- There is seasonal variation in either supply or demand (e.g., some agricultural products)
- There is a constant rate of production, but there are seasonal fluctuations in demand (e.g., natural gas)

**Storage Costs and Forward Prices**

- One will only store a commodity if the PV of selling it at time T is at least as great as that of
- selling it today
- Whether a commodity is stored is peculiar to each commodity
- If storage is to occur, the forward price is at least
- Where λ(0,T) is the future value of storage costs for one unit of the commodity from time 0 to T

Storage Costs and Forward Prices (cont’d)

- When there are storage costs, the forward price is higher. Why?
- The forward price must compensate a commodity holder for both the financial cost of carry (interest) and the physical cost of carry (storage)
- With storage costs, the forward term structure can be steeper than the interest term structure
**Convenience Yield**- Some holders of a commodity receive benefits from physical ownership (e.g., a commercial user)
- This benefit is called the commodity’s convenience yield
- The convenience yield creates different returns to ownership for different investors, and may or may not be reflected in the forward price

**Convenience and leasing**- If someone lends the commodity they save storage costs, but lose the ‘convenience’
- Stated as (λ –c)
- Therefore, commodity borrower pays a lease rate that covers the lost convenience less the storage costs:
- δ = c – λ

**Pricing with convenience**

**So, if:**

** **

**And if,***δ***= c –***λ***Then,****F**_{0,T}= S_{0}e^{(r+ }^{λ}^{ }^{-c)T}

**No-Arbitrage with Convenience**

- From the perspective of an arbitrageur, the price range within which there is no arbitrage is:

- Where c is the continuously compounded convenience yield
- The convenience yield produces a no-arbitrage range rather than a no-arbitrage price. Why?
- There may be no way for an average investor to earn the convenience yield when engaging in arbitrage

Suppose that the price of corn is $2.20/bushel, the effective annual interest rate is 4.6%, and effective annual priced storage costs are 10% of the current price/bushel. What is the 6-month forward price?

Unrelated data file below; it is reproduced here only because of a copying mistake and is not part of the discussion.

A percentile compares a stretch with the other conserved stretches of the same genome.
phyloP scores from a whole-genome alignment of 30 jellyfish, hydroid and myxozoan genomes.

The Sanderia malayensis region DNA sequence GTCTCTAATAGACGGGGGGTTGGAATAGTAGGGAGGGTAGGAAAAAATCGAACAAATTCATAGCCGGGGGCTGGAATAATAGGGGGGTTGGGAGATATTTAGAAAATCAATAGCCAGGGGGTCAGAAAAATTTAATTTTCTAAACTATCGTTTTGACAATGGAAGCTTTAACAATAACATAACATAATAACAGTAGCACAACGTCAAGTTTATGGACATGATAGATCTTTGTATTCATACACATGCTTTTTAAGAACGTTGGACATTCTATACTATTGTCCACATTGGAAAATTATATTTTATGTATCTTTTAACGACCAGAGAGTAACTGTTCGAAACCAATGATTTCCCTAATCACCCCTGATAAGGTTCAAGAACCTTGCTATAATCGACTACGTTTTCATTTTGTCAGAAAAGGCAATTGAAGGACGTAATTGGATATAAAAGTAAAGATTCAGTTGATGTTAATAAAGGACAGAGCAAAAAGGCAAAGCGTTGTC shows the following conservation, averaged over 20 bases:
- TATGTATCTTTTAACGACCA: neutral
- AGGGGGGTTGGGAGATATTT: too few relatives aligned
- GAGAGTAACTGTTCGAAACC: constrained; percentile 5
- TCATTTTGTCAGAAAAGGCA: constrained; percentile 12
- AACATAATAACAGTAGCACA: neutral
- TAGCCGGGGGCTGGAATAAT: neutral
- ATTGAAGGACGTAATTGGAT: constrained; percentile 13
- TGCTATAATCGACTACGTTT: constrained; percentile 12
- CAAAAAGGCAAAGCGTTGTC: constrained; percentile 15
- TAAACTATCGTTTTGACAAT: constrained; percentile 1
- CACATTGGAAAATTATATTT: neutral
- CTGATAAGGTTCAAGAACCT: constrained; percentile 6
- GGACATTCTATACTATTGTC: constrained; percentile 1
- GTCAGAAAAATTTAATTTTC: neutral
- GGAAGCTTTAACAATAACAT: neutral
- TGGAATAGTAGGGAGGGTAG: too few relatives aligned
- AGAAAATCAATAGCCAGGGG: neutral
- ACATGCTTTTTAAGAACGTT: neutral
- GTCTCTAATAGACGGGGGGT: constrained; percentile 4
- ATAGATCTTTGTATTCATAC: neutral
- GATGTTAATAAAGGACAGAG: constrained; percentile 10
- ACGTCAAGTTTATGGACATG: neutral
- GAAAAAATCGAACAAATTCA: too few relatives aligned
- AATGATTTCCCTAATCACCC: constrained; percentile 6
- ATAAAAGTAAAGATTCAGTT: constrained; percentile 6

F = 2.2e (.046 + 0.1) 0.5 = $2.37

Now suppose the holder of the asset realizes a convenience yield of 2%. What is the price?

F = 2.2e (.046 + 0.1 - 0.02) 0.5 = $2.34

The futures price dropped because the cost of carrying corn dropped

**Hedging oil costs?**

- Suppose we are scheduled to purchase 15,000 bbls of oil in July 2008. The current futures price is $105/bbl, and each contract covers 1,000 bbls. If we hedge, what is our cost of oil if the spot price of oil in July 2008 is $70/bbl or $120/bbl?
- Our natural exposure is short, therefore hedge long
- Direct hedge, β = 1. N=15/1*1 = 15 contracts
- Payoff = -15,000S
_{T}+ 15*1000*(S_{T}– 105) - Payoff = -$1,575,000, at any future oil S
_{T}

**Hedging production costs**

- Suppose oil is a major component of our total production costs which equal $40 million, but it is not the only component. In general, our production costs rise/fall with sensitivity of 0.72 (beta=0.72) to oil. Each crude oil contract is on 1,000bbls. Suppose S0=108 and F=105.
- Now, how many contracts do we use to hedge?
- Cross hedge, β = 0.72. N = 40m/105,000*0.72 = 274.28 contracts
- Suppose oil goes up by 10% from 108 to 118
- Increase in production costs = 0.072*40 = $2.88 million
- Payoff from forwards = 274.28*1,000 (118-105) = $2.88 million

- Note, we now have basis risk – the basis for our hedge does not match the hedging instrument perfectly – what if our relation is not 0.72?

**Strip and Stack Hedges**

- In the last example, we bought 450K bbls forward
- This might be one component of a “strip hedge” if we are selling forward in other periods as well
- In a “stack hedge”, we enter near-term contracts sufficient to cover the present value of future obligations
- We then “roll the hedge” into new contracts as the near-term contracts expire